Compelling perspective, and I’d love to comment but can’t just now because Rose is chanting "Aretheyhere? Aretheyhere?" ad nauseum and I can’t hear myself think. Posting will probably be light this week because we will be running around town keeping up with the Joneses!

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7 Reponses | Comments Feed
  1. Al says:

    Very interesting! I have come to HP late in the game (our Catholic circle had LOTS of HP book burners!) We (dh and myself) decided to read the series to see what we thought….

    I have just finished book 4 and I have really enjoyed them. They are very fun, clever, delightful, books. That being said… I will make the unfair comparison to LOR and Narnia to say that it’s not that kind of great lit. To me, the books read like a movie- fast and furious.

    There isn’t any room in the books to sit and chew on the events until the end of each book… But that’s OK, just more modern, I guess.

    We will wait until our kids are teens before we give the HP ok. They need to have their critical thinking skills better developed to catch some of the… er… humanistic morals that are in the books

    just my .02- I can’t wait to read the rest!!

  2. Steve the LLamabutcher says:

    Thanks Lissa! I’m writing a very long response to Scott’s problems with the Harry/Dumbledore relationship, on the issue of trust and faith. Plus, Scott’s just wrong about the Dumbledore/Grindelwald relationship, and is not buying my Dumbledore & John Stuart Mill, Grindelwald and Nietzsche angle. Oh well.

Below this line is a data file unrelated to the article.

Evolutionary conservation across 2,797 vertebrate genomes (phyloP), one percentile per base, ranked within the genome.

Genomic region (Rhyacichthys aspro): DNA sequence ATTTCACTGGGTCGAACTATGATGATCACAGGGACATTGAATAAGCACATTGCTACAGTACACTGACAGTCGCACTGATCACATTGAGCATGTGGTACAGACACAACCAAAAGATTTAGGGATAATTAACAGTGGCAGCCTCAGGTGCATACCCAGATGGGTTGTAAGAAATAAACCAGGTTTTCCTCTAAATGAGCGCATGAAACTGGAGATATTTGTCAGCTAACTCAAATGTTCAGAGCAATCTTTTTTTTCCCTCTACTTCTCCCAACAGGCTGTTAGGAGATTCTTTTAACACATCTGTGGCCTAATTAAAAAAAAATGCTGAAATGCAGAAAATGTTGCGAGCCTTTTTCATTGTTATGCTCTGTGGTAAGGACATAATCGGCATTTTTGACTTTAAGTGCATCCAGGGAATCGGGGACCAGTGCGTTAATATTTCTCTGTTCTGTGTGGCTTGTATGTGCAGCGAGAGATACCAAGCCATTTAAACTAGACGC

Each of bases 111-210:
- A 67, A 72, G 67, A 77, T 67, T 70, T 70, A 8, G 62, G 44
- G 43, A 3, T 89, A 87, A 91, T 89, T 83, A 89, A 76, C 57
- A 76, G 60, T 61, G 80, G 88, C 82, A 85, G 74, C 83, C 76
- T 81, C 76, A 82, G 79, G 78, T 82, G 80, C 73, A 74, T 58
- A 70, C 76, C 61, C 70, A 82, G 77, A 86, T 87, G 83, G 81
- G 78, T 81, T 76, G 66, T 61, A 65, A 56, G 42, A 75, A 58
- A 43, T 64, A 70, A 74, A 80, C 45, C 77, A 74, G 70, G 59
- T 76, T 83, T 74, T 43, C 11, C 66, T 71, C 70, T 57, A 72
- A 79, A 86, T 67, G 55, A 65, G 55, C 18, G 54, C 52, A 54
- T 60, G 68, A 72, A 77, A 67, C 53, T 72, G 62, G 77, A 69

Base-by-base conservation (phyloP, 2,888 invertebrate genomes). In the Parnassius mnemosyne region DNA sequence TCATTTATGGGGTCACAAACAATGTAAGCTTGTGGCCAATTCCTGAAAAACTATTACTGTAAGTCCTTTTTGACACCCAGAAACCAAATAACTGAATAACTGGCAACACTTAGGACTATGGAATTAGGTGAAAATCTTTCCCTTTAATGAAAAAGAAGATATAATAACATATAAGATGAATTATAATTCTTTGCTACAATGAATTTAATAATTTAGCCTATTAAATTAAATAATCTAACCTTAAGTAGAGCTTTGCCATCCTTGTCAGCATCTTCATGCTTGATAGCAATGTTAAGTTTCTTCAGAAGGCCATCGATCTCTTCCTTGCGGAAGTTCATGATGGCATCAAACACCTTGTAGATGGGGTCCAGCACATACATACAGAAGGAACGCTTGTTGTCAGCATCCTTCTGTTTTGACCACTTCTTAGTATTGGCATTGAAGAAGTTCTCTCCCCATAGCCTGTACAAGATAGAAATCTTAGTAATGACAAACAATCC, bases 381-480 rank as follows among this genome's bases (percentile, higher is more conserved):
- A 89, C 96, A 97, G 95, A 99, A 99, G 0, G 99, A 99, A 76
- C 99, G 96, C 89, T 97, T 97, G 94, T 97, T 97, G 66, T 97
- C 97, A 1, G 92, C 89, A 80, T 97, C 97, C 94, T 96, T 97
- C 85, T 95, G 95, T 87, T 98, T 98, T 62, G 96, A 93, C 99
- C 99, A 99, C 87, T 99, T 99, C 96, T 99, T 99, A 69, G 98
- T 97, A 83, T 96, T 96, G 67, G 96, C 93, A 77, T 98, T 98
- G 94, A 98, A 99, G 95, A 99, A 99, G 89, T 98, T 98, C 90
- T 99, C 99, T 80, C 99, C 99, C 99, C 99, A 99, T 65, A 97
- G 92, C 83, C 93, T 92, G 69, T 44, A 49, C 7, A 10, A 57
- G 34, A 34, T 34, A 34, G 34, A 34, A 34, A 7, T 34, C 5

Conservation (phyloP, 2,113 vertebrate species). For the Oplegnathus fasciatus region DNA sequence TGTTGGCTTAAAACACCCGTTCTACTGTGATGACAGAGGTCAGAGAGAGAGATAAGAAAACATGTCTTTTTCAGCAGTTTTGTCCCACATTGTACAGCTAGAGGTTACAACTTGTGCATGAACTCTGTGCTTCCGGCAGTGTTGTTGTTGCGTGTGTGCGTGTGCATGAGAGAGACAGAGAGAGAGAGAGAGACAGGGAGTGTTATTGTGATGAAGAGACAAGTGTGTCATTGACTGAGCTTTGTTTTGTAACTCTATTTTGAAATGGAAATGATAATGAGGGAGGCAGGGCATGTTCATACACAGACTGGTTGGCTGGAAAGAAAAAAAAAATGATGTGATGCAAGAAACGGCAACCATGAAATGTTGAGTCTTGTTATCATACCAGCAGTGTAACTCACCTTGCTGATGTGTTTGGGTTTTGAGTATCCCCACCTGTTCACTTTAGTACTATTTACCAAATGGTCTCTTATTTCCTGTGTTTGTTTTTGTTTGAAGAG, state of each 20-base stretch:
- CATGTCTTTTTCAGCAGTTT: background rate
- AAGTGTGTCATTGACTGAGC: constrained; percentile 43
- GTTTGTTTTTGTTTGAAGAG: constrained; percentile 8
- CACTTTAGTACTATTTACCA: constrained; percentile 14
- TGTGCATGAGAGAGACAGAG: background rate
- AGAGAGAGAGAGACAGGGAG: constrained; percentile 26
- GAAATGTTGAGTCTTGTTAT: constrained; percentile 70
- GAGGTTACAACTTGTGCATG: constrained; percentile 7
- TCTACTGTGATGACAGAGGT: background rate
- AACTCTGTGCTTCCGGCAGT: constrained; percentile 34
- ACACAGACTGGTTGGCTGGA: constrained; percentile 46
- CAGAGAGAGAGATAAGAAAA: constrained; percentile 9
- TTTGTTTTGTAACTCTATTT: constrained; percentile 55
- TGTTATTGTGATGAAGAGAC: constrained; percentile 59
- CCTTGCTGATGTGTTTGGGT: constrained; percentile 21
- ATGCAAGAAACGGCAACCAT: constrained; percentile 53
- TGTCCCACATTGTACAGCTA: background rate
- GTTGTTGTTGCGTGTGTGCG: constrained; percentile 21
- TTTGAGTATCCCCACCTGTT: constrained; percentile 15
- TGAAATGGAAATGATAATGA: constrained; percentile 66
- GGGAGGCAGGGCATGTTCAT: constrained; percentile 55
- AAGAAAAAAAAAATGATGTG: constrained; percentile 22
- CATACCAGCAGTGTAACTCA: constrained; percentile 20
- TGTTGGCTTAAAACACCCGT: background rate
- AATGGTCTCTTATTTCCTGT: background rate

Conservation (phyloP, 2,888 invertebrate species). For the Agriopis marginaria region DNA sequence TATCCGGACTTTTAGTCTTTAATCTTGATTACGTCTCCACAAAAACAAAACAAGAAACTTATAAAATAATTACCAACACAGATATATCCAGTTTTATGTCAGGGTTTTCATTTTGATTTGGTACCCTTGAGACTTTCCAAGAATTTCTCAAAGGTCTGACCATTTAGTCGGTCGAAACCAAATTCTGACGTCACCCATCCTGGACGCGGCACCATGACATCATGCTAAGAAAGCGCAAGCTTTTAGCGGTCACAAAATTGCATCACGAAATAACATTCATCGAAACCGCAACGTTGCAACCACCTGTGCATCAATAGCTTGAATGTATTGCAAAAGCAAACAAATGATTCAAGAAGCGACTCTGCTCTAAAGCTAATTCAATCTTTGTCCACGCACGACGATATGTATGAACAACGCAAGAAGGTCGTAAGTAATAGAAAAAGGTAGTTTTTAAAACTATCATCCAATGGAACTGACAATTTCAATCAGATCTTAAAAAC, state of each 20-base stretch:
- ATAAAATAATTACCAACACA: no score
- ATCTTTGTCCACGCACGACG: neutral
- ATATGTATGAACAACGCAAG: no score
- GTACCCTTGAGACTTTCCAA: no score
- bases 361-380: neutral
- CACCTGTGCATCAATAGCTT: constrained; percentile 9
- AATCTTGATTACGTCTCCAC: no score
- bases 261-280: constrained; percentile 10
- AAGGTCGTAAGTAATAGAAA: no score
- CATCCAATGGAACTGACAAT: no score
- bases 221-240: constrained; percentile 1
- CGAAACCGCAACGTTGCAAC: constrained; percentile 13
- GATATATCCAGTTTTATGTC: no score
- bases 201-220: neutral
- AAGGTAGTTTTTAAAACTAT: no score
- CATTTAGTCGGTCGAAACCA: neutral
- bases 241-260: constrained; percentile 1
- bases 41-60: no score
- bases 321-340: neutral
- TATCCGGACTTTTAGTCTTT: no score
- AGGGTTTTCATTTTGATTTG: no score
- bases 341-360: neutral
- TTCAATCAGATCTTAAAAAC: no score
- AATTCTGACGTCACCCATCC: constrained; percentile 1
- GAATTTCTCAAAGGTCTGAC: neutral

Have fun with the Jonesez. I keep running into David at odd places around town.

  3. Anne Marie says:

    Give those Joneses a big hug from me.

    Oh yeah, Lisa may not have recovered from the last one she got.

  4. Elise O. says:

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    I was wondering, if you have the time, if you would look at my website… http://www.homeschoolblogger.com/homeschooltees/

    I’ve started making designs focused on homeschooling and I was wondering what you thought and if you have any suggestions for designs that I could make.

    Thanks for your time!

  5. Christina says:

    I have thought similar things about the wizard world. Why do they still use candles when they could easily enchant glass globes to create light? Why do they still have old wireless sets instead of more technological devices? Why use quills and parchment instead of pens and pencils? However, the medieval feel seems to fit the stories.

    The wizard world does create their own music, though. Mrs. Weasley has a favorite singer named Celestina that she listens to on the wireless, and the kids had The Weird Sisters play at the Yule Ball. Apparently the wizard world only has show tunes and rock and roll 🙂

  6. Justme says:

    “Why do they still use candles when they could easily enchant glass globes to create light? Why do they still have old wireless sets instead of more technological devices? Why use quills and parchment instead of pens and pencils? ”

    Cause they’re basically a medieval people living in modern times. Much like the non-European races living without machines while the Europeans are busy building cities and machines.

  7. Sandra Dodd says:

    Why couldn’t Ron (or Hermione) have poofed him up a modern set of formal robes for the dance so he wouldn’t have to wear the frilly old-timey one that smelled like his great aunt?